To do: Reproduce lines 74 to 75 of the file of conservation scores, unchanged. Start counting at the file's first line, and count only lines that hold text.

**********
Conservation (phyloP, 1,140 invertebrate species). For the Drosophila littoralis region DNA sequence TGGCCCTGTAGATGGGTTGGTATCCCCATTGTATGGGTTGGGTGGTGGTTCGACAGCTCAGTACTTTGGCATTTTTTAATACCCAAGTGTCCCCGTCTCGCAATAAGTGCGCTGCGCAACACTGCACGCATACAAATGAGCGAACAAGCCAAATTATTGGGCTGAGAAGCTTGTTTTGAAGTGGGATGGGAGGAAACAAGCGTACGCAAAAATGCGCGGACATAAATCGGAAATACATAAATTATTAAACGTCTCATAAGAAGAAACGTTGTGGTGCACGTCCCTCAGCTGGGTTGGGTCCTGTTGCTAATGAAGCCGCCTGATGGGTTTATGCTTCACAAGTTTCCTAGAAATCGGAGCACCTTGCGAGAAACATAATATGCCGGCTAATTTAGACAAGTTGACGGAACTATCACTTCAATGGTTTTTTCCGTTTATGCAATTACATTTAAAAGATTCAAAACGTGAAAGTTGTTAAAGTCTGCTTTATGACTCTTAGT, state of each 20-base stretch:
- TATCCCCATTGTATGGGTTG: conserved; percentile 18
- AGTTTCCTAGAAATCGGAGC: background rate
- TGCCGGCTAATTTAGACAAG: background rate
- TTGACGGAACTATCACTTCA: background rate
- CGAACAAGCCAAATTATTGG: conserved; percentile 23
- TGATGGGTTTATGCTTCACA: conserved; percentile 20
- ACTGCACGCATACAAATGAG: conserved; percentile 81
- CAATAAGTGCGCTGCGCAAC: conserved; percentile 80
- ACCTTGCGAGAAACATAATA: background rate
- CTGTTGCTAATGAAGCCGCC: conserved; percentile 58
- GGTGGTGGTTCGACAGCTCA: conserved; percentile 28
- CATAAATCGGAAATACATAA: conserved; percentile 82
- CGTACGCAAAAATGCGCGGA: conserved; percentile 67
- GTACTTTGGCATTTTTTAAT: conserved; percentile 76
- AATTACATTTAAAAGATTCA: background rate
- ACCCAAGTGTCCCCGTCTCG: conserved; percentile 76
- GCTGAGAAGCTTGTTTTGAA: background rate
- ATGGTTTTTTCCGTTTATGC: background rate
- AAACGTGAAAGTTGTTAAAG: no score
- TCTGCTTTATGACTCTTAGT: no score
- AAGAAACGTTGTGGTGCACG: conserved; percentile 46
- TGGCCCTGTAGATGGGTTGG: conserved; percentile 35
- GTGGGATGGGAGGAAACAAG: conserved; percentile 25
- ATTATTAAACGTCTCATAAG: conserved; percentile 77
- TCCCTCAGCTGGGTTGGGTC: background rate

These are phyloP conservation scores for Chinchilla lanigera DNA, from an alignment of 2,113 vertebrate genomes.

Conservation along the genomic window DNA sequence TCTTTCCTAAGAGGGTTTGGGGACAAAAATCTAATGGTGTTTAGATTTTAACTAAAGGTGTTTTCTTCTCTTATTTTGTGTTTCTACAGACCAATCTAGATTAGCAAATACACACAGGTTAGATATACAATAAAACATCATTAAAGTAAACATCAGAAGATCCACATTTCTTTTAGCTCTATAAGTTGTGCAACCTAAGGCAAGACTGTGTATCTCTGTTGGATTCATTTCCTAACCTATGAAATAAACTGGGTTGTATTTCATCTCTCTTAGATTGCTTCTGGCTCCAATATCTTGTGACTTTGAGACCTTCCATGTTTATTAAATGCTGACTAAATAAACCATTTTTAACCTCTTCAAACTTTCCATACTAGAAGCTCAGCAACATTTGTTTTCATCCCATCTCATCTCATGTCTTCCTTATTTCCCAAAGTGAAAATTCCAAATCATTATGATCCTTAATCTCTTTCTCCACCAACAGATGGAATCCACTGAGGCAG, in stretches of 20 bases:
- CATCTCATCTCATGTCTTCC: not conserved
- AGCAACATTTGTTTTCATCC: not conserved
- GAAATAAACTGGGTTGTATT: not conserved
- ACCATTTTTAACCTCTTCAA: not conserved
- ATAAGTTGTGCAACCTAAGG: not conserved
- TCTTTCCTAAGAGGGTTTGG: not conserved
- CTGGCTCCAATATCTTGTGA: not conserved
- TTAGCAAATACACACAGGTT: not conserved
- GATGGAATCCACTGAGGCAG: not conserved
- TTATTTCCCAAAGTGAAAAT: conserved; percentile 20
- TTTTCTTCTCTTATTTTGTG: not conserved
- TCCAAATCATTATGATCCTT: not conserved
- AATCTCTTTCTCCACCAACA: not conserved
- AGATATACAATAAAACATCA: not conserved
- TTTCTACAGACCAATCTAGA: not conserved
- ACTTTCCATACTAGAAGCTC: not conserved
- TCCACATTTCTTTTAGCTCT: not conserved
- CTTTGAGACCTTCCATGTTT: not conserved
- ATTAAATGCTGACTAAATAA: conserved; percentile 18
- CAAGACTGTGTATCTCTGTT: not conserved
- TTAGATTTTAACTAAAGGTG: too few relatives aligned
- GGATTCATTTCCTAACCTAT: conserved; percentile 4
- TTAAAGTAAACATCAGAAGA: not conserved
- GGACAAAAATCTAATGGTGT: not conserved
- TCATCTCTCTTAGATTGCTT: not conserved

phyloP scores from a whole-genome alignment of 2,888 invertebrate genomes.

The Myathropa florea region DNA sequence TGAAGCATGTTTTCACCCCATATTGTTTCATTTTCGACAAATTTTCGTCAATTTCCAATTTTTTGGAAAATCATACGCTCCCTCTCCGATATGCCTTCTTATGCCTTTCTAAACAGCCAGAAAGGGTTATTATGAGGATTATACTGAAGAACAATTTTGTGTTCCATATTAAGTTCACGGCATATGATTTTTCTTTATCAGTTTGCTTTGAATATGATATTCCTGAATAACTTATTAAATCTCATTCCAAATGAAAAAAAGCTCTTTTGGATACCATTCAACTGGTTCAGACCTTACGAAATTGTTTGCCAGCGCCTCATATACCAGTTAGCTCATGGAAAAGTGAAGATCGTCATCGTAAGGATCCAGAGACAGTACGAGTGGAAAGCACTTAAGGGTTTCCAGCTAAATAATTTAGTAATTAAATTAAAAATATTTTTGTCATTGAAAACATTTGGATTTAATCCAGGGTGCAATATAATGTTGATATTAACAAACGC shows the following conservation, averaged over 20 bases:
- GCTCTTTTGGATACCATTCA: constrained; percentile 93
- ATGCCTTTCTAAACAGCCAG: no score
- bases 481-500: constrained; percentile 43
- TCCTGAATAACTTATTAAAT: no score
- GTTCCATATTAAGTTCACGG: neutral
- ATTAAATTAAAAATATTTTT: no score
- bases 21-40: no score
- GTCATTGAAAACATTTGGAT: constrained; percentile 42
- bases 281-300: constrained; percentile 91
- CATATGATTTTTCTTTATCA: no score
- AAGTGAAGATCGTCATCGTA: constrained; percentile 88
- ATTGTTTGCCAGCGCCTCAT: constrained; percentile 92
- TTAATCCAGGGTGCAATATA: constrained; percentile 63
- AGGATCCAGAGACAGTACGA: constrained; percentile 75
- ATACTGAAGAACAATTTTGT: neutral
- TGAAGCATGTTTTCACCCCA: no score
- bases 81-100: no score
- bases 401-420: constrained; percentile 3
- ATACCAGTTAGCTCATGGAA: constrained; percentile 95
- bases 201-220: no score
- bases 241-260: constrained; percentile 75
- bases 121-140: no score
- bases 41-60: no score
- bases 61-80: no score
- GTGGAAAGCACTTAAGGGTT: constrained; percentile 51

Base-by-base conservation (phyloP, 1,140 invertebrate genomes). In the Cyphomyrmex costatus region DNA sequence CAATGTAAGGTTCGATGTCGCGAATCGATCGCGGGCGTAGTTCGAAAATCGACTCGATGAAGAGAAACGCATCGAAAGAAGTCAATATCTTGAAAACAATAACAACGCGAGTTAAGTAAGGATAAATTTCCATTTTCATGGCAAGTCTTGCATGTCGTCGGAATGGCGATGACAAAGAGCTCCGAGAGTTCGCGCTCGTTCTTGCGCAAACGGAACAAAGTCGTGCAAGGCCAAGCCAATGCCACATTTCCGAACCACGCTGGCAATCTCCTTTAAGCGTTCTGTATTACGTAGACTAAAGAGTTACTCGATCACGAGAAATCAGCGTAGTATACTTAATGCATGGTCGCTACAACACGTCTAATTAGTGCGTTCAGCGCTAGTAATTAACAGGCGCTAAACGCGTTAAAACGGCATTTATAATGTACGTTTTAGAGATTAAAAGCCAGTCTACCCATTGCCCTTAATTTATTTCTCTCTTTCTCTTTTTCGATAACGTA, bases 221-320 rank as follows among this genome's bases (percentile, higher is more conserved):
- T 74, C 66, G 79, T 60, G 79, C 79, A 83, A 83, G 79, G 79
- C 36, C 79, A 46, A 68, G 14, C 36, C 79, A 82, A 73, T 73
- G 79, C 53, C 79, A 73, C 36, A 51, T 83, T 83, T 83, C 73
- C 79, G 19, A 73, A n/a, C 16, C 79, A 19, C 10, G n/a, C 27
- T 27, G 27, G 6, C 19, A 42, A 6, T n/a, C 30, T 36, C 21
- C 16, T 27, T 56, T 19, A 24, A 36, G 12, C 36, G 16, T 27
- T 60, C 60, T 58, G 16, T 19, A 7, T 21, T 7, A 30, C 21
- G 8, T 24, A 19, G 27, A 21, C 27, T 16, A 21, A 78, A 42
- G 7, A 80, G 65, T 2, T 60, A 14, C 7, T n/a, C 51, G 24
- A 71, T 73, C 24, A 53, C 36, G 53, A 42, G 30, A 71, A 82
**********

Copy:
- ATACCAGTTAGCTCATGGAA: constrained; percentile 95
- bases 201-220: no score